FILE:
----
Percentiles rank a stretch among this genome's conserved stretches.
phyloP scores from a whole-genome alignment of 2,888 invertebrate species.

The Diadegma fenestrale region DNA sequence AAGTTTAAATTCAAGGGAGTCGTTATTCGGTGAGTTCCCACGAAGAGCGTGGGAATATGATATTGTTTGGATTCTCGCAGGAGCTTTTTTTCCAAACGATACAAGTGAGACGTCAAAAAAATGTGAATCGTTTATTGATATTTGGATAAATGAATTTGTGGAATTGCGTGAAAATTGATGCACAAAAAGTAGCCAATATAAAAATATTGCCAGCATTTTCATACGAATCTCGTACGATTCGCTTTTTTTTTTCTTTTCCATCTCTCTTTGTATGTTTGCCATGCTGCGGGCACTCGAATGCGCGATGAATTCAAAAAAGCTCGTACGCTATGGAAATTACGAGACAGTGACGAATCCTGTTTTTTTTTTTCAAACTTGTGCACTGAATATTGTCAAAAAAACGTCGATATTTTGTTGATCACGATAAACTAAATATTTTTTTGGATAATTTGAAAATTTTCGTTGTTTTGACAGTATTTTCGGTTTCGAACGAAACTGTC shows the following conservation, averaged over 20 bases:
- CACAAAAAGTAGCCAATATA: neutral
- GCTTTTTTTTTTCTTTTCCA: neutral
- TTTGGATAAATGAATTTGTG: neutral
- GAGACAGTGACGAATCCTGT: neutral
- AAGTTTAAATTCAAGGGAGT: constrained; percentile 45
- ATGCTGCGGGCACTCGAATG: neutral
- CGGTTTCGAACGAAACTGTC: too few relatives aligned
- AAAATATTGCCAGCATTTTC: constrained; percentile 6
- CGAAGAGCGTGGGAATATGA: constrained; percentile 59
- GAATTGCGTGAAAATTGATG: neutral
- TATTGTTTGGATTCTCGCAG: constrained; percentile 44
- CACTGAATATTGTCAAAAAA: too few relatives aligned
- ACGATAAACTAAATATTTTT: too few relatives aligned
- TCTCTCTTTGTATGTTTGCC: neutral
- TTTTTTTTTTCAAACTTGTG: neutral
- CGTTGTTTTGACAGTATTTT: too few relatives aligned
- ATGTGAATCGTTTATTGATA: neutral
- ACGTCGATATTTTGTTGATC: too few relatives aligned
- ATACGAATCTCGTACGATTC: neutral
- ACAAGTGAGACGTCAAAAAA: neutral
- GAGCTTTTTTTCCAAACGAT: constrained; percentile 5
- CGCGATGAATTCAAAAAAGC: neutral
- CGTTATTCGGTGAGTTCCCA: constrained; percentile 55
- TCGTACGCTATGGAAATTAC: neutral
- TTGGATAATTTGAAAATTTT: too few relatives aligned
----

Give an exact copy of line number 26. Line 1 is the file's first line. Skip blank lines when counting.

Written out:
- CGTTATTCGGTGAGTTCCCA: constrained; percentile 55